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  41. Francisco Andrade, Paulo Novais, José Machado & José Neves (2007). Contracting Agents: Legal Personality and Representation. [REVIEW] Artificial Intelligence and Law 15 (4):357-373.
    The combined use of computers and telecommunications and the latest evolution in the field of Artificial Intelligence brought along new ways of contracting and of expressing will and declarations. The question is, how far we can go in considering computer intelligence and autonomy, how can we legally deal with a new form of electronic behaviour capable of autonomous action? In the field of contracting, through Intelligent Electronic Agents, there is an imperious need of analysing the question of expression of consent, (...)
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  42. Rae André (2010). Assessing the Accountability of Government-Sponsored Enterprises and Quangos. Journal of Business Ethics 97 (2):271 - 289.
    Government-sponsored enterprises (GSEs) and quasi-autonomous non-governmental organizations (quangos) comprise a powerful organizational sector that has been criticized for its lack of accountability to governments and their citizens. These organizations are established to serve the public as a whole by targeting the needs of particular groups or fulfilling specific functions. Often they use practices adopted from the business sector, and sometimes they enter the marketplace as profitmaking enterprises. In light of the contribution of GSE Fannie Mae to the 2008 world economic (...)
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  43. Thomas Boysen Anker, Klemens Kappel & Peter Sandøe (2010). The Liberating Power of Commercial Marketing. Journal of Business Ethics 93 (4):519 - 530.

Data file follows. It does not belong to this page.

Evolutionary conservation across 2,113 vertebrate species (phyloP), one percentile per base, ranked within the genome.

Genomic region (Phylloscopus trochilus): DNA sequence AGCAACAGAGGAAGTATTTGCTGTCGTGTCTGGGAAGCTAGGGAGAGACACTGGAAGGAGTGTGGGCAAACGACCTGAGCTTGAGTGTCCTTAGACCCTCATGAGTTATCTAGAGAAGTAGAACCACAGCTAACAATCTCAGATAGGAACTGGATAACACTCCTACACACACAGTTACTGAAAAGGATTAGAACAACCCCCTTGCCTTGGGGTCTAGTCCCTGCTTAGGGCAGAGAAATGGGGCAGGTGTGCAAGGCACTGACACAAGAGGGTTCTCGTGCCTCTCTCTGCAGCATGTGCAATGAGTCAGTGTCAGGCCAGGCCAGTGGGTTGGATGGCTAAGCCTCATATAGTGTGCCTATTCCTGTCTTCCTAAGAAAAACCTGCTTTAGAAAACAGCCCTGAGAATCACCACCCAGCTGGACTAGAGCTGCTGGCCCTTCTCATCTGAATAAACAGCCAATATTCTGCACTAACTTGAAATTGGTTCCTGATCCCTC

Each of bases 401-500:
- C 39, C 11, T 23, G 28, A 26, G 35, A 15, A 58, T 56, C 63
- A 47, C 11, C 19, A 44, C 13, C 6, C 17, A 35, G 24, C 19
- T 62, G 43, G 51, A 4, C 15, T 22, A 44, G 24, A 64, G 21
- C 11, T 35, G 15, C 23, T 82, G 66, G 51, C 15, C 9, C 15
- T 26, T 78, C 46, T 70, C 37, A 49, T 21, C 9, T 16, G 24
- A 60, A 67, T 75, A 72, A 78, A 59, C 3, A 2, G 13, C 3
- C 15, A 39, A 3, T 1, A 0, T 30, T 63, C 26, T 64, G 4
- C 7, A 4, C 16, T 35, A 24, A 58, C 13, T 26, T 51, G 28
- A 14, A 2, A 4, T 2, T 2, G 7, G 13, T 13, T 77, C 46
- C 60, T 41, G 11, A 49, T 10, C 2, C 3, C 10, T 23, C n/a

The aim of this article is to explore the impact of commercial marketing on personal autonomy. Several philosophers argue that marketing conflicts with ideals of autonomy or, at best, is neutral to these ideals. After qualifying our concept of marketing and introducing the distinctions between (i) divergent and convergent marketing and (ii) being autonomous and acting autonomously, we demonstrate the heretofore unnoticed positive impact of marketing on autonomy. Specifically, we argue that (i) convergent marketing has a significant potential to reinforce (...)
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  44. Nancy J. Annaromao (1996). A Feminist Interpretation of Vulnerability. Philosophy in the Contemporary World 3 (1):1-7.
    Under patriarchy, the rationally autonomous agent engages in contractual relations in a marketplace society. The contractual model reinforces a negative conception of the vulnerable as weak and as susceptible to injury and exploitation. Recent feminist writing has a positive notion of vulnerability that is in conflict with contractualism. Positive notions of vulnerability, the paper argues, are found in Virginia Held’s conception of mothering, Nel Noddings’ analysis of teaching, and Annette Baier’s development of trust as essential for social relationships.
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  45. David B. Annis (1984). Informed Consent, Autonomy, and the Law. Philosophy Research Archives 10:249-259.
    Informed consent to therapy is the legal doctrine which imposes on a physician the duty to explain the nature and risks of a proposed treatment so the patient can make an informed decision whether to undergo the treatment. The doctrine has spawned tremendous controversy in the legal and medical professions.In this paper I examine the doctrine of informed consent as developed by the courts. The thrust of my criticism is that as the doctrine has been developed, it significantly undercuts individual (...)
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  46. Jonny Anomaly (2010). Combating Resistance: The Case for a Global Antibiotics Treaty. Public Health Ethics 3 (1):13-22.
    The use of antibiotics by one person can profoundly affect the welfare of other people. I will argue that efforts to combat antimicrobial resistance generate a global collective action problem that only a well-designed international treaty can overcome. I begin by describing the problem of resistance and outlining some market-friendly policy tools that participants in a global treaty could use to control the problem. I then defend the claim that these policies can achieve their aim while protecting individual liberty and (...)